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A Political Ecology of India's Northeast
Bengt G. Karlsson
330 pages, 2 maps, 19 illus., bibliog., index
ISBN 978-0-85745-104-0 $135.00/£99.00 Hb Published (May 2011)
eISBN 978-0-85745-105-7 eBook
“In departing from conventional scholarship, the book makes a major contribution to the study of Northeast India but also to the study of environmental politics in frontier regions more generally. As such, Unruly Hillsmay prove to be the blueprint for similar approaches to other parts of the region, especially given the centrality of environmental questions in the Northeast. As scholarly interest in borderlands reaches its zenith, Karlsson’s work should be highly valued among scholars interested in India and beyond. This is an outstanding book for its content and the challenges it sets out to its readers.” · Journal of the Royal Anthropological Institute
“Unruly Hills is one of the most original and provocative books on environment and politics in India. Communities supposedly control most land, forests, and other natural resources in the hills of Northeast India. However capitalist transformations have rendered those hill communities quite powerless: they are hardly able to control the local resource base. Behind the legal fictions of community ownership lie the ugly reality of a ‘resource frontier’ where there is massive privatization and accumulation of land by local elites and serious environmental degradation as the result of the crude exploitation of forests, water, and mineral resources. Karlsson’s book brims with fresh insights on the crisis of legitimacy of India’s democratic institutions in this border region.” · Sanjib Baruah, Bard College, New York and Centre for Policy Research, New Delhi.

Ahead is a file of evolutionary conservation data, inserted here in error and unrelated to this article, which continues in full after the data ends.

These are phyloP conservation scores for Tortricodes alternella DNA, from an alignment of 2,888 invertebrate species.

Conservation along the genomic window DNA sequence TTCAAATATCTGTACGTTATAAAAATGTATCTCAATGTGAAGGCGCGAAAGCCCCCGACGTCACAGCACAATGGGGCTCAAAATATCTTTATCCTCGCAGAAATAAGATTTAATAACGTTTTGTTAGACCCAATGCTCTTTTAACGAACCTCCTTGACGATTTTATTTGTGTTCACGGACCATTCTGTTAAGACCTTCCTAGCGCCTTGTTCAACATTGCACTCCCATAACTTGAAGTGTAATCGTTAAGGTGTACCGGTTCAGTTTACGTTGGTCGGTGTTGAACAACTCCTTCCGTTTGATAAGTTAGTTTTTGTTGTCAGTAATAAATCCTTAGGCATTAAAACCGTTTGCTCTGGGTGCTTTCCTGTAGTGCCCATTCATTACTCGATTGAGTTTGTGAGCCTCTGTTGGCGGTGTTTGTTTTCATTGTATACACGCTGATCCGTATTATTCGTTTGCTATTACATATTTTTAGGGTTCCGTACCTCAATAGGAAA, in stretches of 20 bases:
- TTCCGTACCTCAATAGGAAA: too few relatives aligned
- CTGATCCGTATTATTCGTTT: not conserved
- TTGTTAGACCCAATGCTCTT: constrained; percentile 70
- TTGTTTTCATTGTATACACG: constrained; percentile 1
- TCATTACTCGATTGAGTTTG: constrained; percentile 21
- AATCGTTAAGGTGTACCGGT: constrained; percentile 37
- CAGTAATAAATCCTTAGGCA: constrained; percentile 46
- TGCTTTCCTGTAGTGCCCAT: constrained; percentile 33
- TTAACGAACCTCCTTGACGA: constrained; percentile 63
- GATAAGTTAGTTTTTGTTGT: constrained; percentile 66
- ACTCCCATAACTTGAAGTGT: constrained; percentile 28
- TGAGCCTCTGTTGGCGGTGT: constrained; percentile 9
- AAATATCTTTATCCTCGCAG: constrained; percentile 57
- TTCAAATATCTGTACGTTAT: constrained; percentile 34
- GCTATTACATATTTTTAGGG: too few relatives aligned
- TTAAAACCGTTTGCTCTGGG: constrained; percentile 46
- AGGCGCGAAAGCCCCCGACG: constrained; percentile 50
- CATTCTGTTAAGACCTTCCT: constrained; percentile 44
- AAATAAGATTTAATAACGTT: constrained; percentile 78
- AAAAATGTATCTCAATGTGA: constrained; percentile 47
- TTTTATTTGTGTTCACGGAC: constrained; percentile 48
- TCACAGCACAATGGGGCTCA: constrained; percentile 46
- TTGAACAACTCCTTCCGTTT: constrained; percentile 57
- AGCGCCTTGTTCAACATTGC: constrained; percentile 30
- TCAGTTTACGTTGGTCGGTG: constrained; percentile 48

The questions that inspired this study are central to contemporary research within environmental anthropology, political ecology, and environmental history: How does the introduction of a modern, capitalist, resource regime affect the livelihood of indigenous peoples? Can sustainable resource management be achieved in a situation of radical commodification> of land and other aspects of nature? Focusing on conflicts relating to forest management, mining, and land rights, the author offers an insightful account of present-day challenges for indigenous people to accommodate aspirations for ethnic sovereignty and development.
Bengt G. Karlsson is Associate Professor in Social Anthropology at Stockholm University in Sweden. He is the author of Contested Belonging: An Indigenous People’s Struggle for Forest and Identity in Sub-Himalayan Bengal (Routledge 2000) and two edited books, Indigeneity in India (Kegan Paul 2006) and Human Rights: An Anthropological Enquiry (Earthworm Books 2005).